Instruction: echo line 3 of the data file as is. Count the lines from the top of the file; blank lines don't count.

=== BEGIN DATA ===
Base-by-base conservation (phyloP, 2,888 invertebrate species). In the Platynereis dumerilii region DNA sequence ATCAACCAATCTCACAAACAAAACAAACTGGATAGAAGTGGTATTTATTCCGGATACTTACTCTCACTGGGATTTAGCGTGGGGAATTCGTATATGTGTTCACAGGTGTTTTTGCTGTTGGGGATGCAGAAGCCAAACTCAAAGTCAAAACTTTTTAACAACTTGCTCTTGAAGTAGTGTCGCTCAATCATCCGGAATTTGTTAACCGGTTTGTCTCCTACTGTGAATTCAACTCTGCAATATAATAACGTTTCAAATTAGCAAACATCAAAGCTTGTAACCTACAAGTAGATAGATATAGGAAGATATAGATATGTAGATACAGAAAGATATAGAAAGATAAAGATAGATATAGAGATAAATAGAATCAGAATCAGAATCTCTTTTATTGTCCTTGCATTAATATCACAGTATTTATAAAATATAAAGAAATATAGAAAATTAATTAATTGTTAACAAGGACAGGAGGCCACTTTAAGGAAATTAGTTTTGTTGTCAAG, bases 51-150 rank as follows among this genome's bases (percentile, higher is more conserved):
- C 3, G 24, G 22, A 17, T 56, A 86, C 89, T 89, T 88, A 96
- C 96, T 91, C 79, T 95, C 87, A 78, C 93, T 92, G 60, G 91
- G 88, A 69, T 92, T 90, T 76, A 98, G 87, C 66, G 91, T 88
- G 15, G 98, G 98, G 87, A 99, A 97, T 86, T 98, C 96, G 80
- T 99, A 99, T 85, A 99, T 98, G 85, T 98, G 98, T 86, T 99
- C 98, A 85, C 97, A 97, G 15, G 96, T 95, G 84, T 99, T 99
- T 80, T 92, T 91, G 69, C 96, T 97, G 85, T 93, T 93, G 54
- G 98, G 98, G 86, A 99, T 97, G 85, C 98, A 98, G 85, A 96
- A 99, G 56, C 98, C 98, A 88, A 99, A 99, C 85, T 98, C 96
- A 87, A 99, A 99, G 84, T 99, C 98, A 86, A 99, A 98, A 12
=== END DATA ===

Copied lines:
- C 96, T 91, C 79, T 95, C 87, A 78, C 93, T 92, G 60, G 91